Analysts are favoring stocks in developed countries over their emerging market rivals by the most since 2009, betting their global reach will provide a cushion during a weakening recovery.
Securities firms have boosted average rankings in the 24-country MSCI World Index of advanced nations during the second quarter after cutting recommendations worldwide for seven months, according to data compiled by Bloomberg from more than 62,000 ratings. They lowered developing countries during the period, in which $6.3 trillion was erased from global equities.
Preferences are shifting to countries less reliant on mining and energy production, according to Keith Wirtz, who oversees $15 billion as chief investment officer for Fifth Third Asset Management. Equities in emerging nations, whose markets derive about 25 percent of their value from commodity producers, slumped three times as much in 2011 as their developed counterparts, which get a third less value from metal, fuel and chemical suppliers, data compiled by Bloomberg show.
“When there’s a tone of risk avoidance, the developed markets represent quality and less risk than the emerging markets,” Wirtz said in a telephone interview yesterday. “You have established companies, they’re large, multinational. They’re not pure plays on the regions that are slowing down.”
The average rating for stocks in advanced economies has risen this quarter to 3.68 from 3.64, using a scale in which 5 is the strongest buy and 1 the strongest sell, data compiled by Bloomberg show. For emerging markets, the mean recommendation slipped to 3.74 from 3.78.
Because they comprise thousands of analyst recommendations, changes in the levels take years. The average for advanced countries has stayed between 3.843 and 3.635 since 2010 for advanced countries and 3.731 to 3.868 for emerging, data show.
Definitions of buy, sell and hold vary by country, making the direction of revisions a better indicator of sentiment than the absolute level, said Eric Teal, chief investment officer at First Citizens Bancshares, which manages $4.5 billion in Raleigh, North Carolina.
“The initial shifts and changes in sentiment are the most important thing,” Teal said. “Especially since so many have been bullish on emerging markets in the past.”
Concern Europe’s debt crisis will spur another global recession sent the MSCI All-Country World Index down 9.3 percent in May, the most since it fell 9.7 percent in September. Developed nations in the index lost 9 percent that month and 9.8 percent this quarter, while emerging markets decreased 12 percent and 13 percent, respectively.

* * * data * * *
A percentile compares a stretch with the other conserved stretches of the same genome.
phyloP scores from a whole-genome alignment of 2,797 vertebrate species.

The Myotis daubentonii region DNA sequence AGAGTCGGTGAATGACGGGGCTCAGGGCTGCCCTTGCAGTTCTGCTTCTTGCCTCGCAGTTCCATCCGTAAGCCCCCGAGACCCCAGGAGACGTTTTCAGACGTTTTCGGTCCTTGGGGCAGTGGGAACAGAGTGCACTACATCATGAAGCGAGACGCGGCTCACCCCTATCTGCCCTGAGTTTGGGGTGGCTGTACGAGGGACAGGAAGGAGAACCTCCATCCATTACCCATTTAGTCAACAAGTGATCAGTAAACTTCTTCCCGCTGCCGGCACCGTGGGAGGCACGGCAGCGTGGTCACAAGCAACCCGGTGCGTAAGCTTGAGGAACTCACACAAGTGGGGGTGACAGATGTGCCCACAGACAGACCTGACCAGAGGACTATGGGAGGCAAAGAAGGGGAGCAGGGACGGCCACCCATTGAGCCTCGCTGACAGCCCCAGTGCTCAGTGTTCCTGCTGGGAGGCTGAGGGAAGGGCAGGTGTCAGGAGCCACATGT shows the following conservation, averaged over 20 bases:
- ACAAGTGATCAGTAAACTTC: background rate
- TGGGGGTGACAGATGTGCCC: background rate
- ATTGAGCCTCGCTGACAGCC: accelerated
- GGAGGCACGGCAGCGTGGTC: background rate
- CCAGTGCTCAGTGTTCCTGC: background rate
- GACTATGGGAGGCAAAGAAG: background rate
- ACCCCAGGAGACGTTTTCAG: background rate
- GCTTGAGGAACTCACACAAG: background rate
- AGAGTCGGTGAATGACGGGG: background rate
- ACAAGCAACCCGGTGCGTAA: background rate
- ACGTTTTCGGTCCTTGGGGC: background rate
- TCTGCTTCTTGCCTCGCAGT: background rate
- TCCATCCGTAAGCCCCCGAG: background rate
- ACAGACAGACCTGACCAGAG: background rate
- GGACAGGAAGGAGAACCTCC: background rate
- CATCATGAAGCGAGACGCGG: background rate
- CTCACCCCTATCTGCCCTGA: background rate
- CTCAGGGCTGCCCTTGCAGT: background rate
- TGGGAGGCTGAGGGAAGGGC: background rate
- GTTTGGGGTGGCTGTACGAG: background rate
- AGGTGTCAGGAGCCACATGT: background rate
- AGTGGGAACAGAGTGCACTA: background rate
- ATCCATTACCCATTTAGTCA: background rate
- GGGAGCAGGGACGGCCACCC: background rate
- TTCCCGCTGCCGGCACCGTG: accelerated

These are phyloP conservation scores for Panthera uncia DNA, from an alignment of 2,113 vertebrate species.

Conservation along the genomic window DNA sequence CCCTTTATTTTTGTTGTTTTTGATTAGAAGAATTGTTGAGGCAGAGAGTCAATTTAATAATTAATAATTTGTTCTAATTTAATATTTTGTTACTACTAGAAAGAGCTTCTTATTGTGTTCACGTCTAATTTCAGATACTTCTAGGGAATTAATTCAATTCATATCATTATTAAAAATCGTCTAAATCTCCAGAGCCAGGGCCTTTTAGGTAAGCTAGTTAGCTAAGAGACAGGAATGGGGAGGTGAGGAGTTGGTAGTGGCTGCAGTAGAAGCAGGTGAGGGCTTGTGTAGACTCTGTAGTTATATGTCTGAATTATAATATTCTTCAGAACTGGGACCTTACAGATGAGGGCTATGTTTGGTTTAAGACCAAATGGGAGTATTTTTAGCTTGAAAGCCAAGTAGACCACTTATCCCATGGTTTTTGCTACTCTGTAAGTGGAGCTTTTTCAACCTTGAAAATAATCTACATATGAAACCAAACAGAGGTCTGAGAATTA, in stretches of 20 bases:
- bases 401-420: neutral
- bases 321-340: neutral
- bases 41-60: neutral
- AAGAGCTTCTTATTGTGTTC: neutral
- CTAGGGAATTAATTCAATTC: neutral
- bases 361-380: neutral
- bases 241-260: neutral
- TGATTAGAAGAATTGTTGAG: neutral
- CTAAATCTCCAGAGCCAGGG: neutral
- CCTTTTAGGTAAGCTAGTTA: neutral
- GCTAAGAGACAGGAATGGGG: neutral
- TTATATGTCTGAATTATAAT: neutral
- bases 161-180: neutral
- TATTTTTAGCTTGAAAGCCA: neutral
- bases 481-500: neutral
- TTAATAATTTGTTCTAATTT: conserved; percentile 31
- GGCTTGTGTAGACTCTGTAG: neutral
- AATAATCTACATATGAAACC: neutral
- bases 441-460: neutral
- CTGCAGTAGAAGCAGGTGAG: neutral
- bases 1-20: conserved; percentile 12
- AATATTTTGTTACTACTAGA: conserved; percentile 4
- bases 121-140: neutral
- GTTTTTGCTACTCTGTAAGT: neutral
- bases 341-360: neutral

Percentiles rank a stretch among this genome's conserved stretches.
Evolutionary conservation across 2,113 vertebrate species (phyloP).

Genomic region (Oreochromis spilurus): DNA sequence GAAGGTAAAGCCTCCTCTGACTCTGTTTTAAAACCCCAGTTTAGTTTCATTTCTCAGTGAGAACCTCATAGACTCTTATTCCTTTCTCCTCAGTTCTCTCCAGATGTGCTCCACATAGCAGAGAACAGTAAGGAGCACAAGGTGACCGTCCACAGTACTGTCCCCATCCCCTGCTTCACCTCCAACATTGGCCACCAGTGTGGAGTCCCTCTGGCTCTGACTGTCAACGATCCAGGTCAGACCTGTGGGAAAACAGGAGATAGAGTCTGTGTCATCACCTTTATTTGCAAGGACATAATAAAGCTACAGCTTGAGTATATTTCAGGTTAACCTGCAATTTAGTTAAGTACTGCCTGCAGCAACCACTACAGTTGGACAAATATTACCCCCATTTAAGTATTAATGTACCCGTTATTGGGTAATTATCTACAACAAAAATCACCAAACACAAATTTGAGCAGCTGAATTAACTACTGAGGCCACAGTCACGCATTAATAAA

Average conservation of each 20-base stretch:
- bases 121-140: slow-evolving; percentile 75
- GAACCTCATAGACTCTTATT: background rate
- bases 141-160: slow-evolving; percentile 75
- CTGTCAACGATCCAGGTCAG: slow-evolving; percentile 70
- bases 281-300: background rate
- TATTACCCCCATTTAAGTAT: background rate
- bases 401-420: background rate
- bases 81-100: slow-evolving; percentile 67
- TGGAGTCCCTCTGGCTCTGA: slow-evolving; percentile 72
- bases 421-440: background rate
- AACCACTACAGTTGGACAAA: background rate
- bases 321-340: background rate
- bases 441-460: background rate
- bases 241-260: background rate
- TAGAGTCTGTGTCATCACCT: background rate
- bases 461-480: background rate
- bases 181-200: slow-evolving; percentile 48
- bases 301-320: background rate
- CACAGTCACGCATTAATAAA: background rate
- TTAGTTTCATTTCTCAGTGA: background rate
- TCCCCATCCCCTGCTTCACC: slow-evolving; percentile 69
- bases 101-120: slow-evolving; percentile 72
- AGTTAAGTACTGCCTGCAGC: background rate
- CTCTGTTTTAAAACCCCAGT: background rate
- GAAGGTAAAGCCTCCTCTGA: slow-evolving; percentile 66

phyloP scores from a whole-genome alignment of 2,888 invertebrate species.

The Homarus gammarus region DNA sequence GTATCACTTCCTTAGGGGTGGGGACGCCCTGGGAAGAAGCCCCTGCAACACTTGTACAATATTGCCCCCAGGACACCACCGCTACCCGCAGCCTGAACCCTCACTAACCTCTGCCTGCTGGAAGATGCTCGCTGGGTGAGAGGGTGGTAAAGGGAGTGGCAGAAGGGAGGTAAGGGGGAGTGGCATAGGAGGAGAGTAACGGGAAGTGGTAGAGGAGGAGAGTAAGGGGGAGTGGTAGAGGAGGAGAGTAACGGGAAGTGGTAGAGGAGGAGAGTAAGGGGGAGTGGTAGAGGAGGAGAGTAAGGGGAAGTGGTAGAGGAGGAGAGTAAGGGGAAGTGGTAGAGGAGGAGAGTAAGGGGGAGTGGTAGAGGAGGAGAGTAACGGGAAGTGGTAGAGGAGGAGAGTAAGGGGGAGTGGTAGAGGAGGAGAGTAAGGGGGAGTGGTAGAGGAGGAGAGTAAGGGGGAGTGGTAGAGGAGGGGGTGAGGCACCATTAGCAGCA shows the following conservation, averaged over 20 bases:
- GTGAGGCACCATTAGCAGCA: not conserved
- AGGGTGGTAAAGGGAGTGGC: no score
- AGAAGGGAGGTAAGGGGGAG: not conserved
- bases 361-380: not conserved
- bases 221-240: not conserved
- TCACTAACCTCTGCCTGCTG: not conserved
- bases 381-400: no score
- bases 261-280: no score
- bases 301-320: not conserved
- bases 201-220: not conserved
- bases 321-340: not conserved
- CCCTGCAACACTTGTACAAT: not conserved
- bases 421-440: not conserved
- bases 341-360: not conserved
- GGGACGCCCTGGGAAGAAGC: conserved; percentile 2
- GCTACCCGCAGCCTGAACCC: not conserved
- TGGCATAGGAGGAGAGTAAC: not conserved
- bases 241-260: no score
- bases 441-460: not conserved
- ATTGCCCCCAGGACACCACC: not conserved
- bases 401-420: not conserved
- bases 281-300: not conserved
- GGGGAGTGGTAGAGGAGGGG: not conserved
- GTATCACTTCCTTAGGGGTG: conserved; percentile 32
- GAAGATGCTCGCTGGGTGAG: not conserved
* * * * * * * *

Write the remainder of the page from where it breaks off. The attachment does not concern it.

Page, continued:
Global equities slipped last week, driving the MSCI All-Country World Index to the lowest level since December, as costs to protect Spanish government debt with default swaps reached a record and U.S. employers added the fewest jobs in a year. The gauge of stocks in 45 countries erased its gain for the year after it rose as much as 13 percent through March 19.
Concern the global recovery is slowing has pushed equities in Brazil, Russia and Italy into bear markets, defined as a decline of 20 percent or more from a recent high. Spain’s IBEX Index has lost 42 percent since peaking in February 2011, while Greece’s Athens Stock Exchange General Index has plunged 91 percent since October 2007, Bloomberg data show.
The MSCI All-Country index gained 0.9 percent as of 1:01 p.m. in New York today after China cut interest rates for the first time since 2008.
The biggest improvements in developed equity ratings this quarter were in Italy, Finland and Sweden, data compiled by Bloomberg show. Stock recommendations last climbed this much in developed relative to emerging markets in the fourth quarter of 2009. Developed countries outperformed emerging markets by 8.6 percentage points in the two years following that quarter.
Average ratings for developed markets had slipped for five straight quarters during the financial crisis of 2008.
British American Tobacco Plc, Europe’s largest cigarette maker, had its average rating raised 0.23 point since March to 3.88. Analysts increased recommendations on technology services company CGI Group Inc. in Montreal to 4.44 by the end of May from 4.2 two months earlier, data compiled by Bloomberg show. Both are beating their country benchmarks so far this quarter.